Between 2020 and 2021, a 3D laser scanning survey of the (re)construction was performed by Groundwork South and North Tyneside and Newcastle University’s Centre for Landscape. This scan provided the first accurate record of the building, which could be compared to archaeological data and used to create a 3D model of the structure. This computer model can also be used for more detailed analysis of the building’s acoustics and lighting.  

To get the most out of an archaeological experiment, it is important to separate what are facts based on the archaeological record, and what are modern choices made in the reconstruction. This video compares the (re)construction of Building A made from the 3D laser scans, and the plan of the excavated building at Thirlings. It shows that the overall layout of the perimeter and internal timbers are fairly precise, but that the outer rows of posts were not included in the (re)construction at Jarrow.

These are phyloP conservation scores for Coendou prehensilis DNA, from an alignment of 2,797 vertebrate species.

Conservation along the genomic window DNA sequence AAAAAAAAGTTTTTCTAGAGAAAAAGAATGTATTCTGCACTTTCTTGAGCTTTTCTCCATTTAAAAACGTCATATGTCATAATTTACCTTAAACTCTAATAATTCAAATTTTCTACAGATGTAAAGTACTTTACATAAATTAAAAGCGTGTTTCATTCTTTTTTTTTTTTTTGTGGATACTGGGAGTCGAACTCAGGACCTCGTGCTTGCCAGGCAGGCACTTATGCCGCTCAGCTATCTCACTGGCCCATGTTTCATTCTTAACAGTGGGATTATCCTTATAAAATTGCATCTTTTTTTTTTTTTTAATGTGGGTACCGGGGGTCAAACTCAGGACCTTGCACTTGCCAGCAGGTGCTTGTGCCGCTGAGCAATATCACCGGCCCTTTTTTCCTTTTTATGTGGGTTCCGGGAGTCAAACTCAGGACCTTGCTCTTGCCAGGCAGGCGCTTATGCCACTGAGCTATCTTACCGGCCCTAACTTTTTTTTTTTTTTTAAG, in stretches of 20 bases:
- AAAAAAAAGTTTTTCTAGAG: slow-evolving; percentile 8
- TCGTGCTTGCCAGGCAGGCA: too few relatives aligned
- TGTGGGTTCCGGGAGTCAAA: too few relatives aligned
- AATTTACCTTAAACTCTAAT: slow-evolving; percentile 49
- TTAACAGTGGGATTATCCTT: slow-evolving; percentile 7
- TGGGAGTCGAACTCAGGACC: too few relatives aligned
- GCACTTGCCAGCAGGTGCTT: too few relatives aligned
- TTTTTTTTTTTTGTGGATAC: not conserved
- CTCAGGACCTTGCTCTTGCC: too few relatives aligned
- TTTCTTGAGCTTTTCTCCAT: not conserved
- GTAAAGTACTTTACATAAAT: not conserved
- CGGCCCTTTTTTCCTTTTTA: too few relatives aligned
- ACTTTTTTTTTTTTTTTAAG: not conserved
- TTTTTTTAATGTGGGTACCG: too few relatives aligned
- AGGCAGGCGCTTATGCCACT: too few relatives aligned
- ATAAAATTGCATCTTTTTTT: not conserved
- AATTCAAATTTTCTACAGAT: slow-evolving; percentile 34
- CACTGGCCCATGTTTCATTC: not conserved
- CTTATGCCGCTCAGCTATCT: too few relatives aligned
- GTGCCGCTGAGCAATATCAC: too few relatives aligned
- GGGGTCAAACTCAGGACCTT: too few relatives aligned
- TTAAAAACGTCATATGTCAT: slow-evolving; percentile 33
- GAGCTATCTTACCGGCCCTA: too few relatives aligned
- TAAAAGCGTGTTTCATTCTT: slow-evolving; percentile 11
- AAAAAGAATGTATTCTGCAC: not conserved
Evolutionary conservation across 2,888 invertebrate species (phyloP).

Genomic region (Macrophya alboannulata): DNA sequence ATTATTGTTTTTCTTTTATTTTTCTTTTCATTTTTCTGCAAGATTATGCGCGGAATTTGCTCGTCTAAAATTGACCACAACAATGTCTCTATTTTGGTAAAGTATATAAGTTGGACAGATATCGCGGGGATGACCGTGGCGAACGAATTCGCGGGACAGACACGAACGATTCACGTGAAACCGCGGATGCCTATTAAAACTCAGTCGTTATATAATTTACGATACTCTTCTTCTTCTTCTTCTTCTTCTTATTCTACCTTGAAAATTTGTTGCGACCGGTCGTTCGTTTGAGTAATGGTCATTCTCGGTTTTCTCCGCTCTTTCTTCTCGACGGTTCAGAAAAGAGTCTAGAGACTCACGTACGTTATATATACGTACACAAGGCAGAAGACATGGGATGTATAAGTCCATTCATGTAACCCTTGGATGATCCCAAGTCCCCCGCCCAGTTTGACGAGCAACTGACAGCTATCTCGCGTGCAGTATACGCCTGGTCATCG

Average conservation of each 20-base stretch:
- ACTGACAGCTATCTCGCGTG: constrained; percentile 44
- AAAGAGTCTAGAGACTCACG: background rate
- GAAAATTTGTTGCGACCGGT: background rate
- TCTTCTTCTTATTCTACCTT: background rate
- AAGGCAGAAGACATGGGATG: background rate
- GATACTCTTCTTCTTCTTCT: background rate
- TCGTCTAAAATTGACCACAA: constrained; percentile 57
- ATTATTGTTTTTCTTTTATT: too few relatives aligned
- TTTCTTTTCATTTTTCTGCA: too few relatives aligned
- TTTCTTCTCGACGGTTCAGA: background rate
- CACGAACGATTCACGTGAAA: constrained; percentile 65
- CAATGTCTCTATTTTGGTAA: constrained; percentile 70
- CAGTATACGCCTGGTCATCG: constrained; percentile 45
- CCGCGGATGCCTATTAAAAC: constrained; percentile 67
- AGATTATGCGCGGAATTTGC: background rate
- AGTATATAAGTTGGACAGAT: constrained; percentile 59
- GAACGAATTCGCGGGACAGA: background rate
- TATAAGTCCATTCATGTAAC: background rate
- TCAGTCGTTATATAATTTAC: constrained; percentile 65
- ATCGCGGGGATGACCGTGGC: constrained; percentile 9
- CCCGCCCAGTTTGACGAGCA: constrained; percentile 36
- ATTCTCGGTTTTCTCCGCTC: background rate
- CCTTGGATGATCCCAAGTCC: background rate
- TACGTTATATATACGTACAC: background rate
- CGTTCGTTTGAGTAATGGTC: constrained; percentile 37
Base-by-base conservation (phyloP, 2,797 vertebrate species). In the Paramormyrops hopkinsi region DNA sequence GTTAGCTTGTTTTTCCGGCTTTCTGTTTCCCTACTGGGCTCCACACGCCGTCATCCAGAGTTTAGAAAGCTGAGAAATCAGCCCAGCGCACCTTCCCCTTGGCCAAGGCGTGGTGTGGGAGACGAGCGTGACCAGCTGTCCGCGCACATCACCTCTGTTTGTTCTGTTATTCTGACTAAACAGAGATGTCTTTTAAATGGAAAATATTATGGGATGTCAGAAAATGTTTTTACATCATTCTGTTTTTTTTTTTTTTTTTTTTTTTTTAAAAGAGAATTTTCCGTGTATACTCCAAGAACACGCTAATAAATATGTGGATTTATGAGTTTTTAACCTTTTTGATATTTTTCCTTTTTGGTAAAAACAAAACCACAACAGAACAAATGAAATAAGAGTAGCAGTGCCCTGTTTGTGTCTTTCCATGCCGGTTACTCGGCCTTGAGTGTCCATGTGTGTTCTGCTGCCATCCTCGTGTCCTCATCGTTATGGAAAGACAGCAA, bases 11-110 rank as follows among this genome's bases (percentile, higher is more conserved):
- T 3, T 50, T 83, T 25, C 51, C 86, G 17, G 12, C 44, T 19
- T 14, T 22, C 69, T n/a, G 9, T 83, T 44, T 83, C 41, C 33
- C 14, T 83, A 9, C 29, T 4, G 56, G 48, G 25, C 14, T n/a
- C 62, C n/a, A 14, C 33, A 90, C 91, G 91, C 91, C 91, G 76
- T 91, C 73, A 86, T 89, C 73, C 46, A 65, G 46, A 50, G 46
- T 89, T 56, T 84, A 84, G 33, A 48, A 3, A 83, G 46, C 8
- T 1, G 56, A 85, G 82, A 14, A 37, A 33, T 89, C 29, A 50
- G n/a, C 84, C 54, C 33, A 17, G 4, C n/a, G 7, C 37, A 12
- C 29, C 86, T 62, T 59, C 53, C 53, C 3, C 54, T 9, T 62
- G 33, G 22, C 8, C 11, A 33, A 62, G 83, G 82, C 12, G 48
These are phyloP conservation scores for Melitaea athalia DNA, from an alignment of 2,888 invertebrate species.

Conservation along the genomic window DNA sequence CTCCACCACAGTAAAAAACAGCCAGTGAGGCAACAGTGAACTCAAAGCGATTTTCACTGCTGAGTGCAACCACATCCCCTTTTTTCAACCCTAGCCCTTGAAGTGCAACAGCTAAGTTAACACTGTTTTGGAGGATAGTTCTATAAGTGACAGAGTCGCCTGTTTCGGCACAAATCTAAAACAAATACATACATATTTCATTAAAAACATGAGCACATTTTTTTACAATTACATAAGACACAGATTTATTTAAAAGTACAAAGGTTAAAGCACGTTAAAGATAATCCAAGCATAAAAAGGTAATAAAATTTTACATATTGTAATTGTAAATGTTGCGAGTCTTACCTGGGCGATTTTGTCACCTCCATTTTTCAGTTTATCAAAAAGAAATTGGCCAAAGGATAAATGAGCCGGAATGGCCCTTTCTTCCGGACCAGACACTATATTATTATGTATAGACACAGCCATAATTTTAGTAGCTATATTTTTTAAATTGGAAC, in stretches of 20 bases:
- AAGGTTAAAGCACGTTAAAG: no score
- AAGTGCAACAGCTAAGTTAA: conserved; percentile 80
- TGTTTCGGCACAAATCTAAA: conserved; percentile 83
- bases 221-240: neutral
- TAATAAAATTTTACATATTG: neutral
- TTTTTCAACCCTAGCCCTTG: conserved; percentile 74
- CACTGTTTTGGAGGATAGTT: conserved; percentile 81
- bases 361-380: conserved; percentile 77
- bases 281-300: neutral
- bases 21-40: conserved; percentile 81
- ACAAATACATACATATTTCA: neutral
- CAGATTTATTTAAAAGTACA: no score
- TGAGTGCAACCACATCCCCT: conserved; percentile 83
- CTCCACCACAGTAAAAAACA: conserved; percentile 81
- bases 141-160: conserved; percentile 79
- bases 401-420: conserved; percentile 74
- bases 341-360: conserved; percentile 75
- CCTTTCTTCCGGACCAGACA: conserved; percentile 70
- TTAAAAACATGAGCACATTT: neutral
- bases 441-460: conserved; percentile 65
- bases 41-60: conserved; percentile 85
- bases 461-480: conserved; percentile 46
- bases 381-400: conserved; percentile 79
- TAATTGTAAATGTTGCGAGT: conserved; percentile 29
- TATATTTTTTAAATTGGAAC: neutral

Unlike Building A at Thirlings, the (re)construction at Jarrow Hall is oriented approximately North-South, not East-West. This impacts how sunlight enters the building: It seems possible that the original building at Thirlings would have had windows in its long southern wall to make the most of the natural light. The wattle walls are inferred from similar structures at Yeavering and Cowdery’s Down, though only some timbers and daub fragments were found during the Thirlings excavation. The clay floors are based on other timber structures excavated in Britain and on the Continent. To create the (re)construction it was necessary to estimate how high the walls would have been, how the internal space might have been divided, and what furniture might have been used. 

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